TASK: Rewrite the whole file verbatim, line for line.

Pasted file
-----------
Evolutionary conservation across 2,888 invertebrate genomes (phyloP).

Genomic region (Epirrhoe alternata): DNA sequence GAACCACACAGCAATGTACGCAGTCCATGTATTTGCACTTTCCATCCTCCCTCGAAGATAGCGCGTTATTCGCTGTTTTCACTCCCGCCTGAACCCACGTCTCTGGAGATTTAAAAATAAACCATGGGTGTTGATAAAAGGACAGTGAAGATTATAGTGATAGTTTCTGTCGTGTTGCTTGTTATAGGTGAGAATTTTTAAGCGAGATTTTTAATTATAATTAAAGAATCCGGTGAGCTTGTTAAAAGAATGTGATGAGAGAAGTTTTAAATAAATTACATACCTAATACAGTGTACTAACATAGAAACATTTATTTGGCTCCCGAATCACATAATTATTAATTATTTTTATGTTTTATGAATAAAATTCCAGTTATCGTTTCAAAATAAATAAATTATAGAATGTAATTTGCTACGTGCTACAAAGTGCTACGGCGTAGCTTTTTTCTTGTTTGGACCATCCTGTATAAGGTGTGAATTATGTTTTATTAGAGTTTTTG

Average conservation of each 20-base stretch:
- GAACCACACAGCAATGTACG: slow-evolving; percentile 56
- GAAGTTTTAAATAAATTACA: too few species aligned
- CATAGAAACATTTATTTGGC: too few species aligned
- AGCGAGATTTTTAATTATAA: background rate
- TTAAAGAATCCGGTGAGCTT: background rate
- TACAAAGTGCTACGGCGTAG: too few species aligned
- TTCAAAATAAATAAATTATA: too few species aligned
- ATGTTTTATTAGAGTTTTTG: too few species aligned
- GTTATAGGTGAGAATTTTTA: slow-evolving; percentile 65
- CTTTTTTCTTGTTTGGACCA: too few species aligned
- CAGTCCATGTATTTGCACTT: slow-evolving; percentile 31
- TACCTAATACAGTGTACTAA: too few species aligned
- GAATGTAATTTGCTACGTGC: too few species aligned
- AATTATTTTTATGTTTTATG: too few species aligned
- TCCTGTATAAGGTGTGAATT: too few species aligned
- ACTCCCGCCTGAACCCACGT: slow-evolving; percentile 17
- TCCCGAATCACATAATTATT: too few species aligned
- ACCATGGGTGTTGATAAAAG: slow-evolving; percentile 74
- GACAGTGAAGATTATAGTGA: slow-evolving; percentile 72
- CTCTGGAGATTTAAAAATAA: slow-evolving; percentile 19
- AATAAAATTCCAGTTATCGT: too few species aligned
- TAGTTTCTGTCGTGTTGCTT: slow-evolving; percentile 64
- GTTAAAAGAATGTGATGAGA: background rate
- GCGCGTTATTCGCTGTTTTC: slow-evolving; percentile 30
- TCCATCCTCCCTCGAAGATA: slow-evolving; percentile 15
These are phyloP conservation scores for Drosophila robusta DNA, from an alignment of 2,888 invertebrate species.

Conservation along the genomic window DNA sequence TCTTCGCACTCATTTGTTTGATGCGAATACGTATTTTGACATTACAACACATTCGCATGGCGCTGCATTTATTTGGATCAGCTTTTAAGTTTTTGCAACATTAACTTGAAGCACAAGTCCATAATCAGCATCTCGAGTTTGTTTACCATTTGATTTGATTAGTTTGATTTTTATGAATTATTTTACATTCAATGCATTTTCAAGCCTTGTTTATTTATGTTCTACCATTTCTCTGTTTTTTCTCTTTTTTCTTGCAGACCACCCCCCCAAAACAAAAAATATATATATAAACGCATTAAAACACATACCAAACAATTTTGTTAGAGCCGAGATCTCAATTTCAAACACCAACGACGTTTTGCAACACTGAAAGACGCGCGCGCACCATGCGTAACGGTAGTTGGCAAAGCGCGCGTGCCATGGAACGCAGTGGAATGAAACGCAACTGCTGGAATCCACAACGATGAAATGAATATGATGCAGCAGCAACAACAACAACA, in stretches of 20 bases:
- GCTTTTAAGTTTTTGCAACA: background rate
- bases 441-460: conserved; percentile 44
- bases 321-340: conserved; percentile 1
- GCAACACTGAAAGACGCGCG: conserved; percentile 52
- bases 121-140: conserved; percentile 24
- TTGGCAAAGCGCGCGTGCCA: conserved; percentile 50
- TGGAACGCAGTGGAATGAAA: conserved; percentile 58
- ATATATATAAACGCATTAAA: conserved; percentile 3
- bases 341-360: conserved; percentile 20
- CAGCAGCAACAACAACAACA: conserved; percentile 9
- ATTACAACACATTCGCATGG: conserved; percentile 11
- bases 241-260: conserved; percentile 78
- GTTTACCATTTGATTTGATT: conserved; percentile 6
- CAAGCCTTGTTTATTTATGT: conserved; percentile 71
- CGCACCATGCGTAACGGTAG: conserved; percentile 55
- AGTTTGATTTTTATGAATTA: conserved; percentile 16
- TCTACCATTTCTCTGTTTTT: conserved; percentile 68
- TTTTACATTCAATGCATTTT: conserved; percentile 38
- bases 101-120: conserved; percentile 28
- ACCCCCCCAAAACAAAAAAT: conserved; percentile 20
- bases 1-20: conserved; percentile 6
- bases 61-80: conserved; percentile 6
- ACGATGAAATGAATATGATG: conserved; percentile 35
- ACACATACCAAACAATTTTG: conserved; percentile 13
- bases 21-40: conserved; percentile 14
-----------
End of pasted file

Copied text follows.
Evolutionary conservation across 2,888 invertebrate genomes (phyloP).

Genomic region (Epirrhoe alternata): DNA sequence GAACCACACAGCAATGTACGCAGTCCATGTATTTGCACTTTCCATCCTCCCTCGAAGATAGCGCGTTATTCGCTGTTTTCACTCCCGCCTGAACCCACGTCTCTGGAGATTTAAAAATAAACCATGGGTGTTGATAAAAGGACAGTGAAGATTATAGTGATAGTTTCTGTCGTGTTGCTTGTTATAGGTGAGAATTTTTAAGCGAGATTTTTAATTATAATTAAAGAATCCGGTGAGCTTGTTAAAAGAATGTGATGAGAGAAGTTTTAAATAAATTACATACCTAATACAGTGTACTAACATAGAAACATTTATTTGGCTCCCGAATCACATAATTATTAATTATTTTTATGTTTTATGAATAAAATTCCAGTTATCGTTTCAAAATAAATAAATTATAGAATGTAATTTGCTACGTGCTACAAAGTGCTACGGCGTAGCTTTTTTCTTGTTTGGACCATCCTGTATAAGGTGTGAATTATGTTTTATTAGAGTTTTTG

Average conservation of each 20-base stretch:
- GAACCACACAGCAATGTACG: slow-evolving; percentile 56
- GAAGTTTTAAATAAATTACA: too few species aligned
- CATAGAAACATTTATTTGGC: too few species aligned
- AGCGAGATTTTTAATTATAA: background rate
- TTAAAGAATCCGGTGAGCTT: background rate
- TACAAAGTGCTACGGCGTAG: too few species aligned
- TTCAAAATAAATAAATTATA: too few species aligned
- ATGTTTTATTAGAGTTTTTG: too few species aligned
- GTTATAGGTGAGAATTTTTA: slow-evolving; percentile 65
- CTTTTTTCTTGTTTGGACCA: too few species aligned
- CAGTCCATGTATTTGCACTT: slow-evolving; percentile 31
- TACCTAATACAGTGTACTAA: too few species aligned
- GAATGTAATTTGCTACGTGC: too few species aligned
- AATTATTTTTATGTTTTATG: too few species aligned
- TCCTGTATAAGGTGTGAATT: too few species aligned
- ACTCCCGCCTGAACCCACGT: slow-evolving; percentile 17
- TCCCGAATCACATAATTATT: too few species aligned
- ACCATGGGTGTTGATAAAAG: slow-evolving; percentile 74
- GACAGTGAAGATTATAGTGA: slow-evolving; percentile 72
- CTCTGGAGATTTAAAAATAA: slow-evolving; percentile 19
- AATAAAATTCCAGTTATCGT: too few species aligned
- TAGTTTCTGTCGTGTTGCTT: slow-evolving; percentile 64
- GTTAAAAGAATGTGATGAGA: background rate
- GCGCGTTATTCGCTGTTTTC: slow-evolving; percentile 30
- TCCATCCTCCCTCGAAGATA: slow-evolving; percentile 15
These are phyloP conservation scores for Drosophila robusta DNA, from an alignment of 2,888 invertebrate species.

Conservation along the genomic window DNA sequence TCTTCGCACTCATTTGTTTGATGCGAATACGTATTTTGACATTACAACACATTCGCATGGCGCTGCATTTATTTGGATCAGCTTTTAAGTTTTTGCAACATTAACTTGAAGCACAAGTCCATAATCAGCATCTCGAGTTTGTTTACCATTTGATTTGATTAGTTTGATTTTTATGAATTATTTTACATTCAATGCATTTTCAAGCCTTGTTTATTTATGTTCTACCATTTCTCTGTTTTTTCTCTTTTTTCTTGCAGACCACCCCCCCAAAACAAAAAATATATATATAAACGCATTAAAACACATACCAAACAATTTTGTTAGAGCCGAGATCTCAATTTCAAACACCAACGACGTTTTGCAACACTGAAAGACGCGCGCGCACCATGCGTAACGGTAGTTGGCAAAGCGCGCGTGCCATGGAACGCAGTGGAATGAAACGCAACTGCTGGAATCCACAACGATGAAATGAATATGATGCAGCAGCAACAACAACAACA, in stretches of 20 bases:
- GCTTTTAAGTTTTTGCAACA: background rate
- bases 441-460: conserved; percentile 44
- bases 321-340: conserved; percentile 1
- GCAACACTGAAAGACGCGCG: conserved; percentile 52
- bases 121-140: conserved; percentile 24
- TTGGCAAAGCGCGCGTGCCA: conserved; percentile 50
- TGGAACGCAGTGGAATGAAA: conserved; percentile 58
- ATATATATAAACGCATTAAA: conserved; percentile 3
- bases 341-360: conserved; percentile 20
- CAGCAGCAACAACAACAACA: conserved; percentile 9
- ATTACAACACATTCGCATGG: conserved; percentile 11
- bases 241-260: conserved; percentile 78
- GTTTACCATTTGATTTGATT: conserved; percentile 6
- CAAGCCTTGTTTATTTATGT: conserved; percentile 71
- CGCACCATGCGTAACGGTAG: conserved; percentile 55
- AGTTTGATTTTTATGAATTA: conserved; percentile 16
- TCTACCATTTCTCTGTTTTT: conserved; percentile 68
- TTTTACATTCAATGCATTTT: conserved; percentile 38
- bases 101-120: conserved; percentile 28
- ACCCCCCCAAAACAAAAAAT: conserved; percentile 20
- bases 1-20: conserved; percentile 6
- bases 61-80: conserved; percentile 6
- ACGATGAAATGAATATGATG: conserved; percentile 35
- ACACATACCAAACAATTTTG: conserved; percentile 13
- bases 21-40: conserved; percentile 14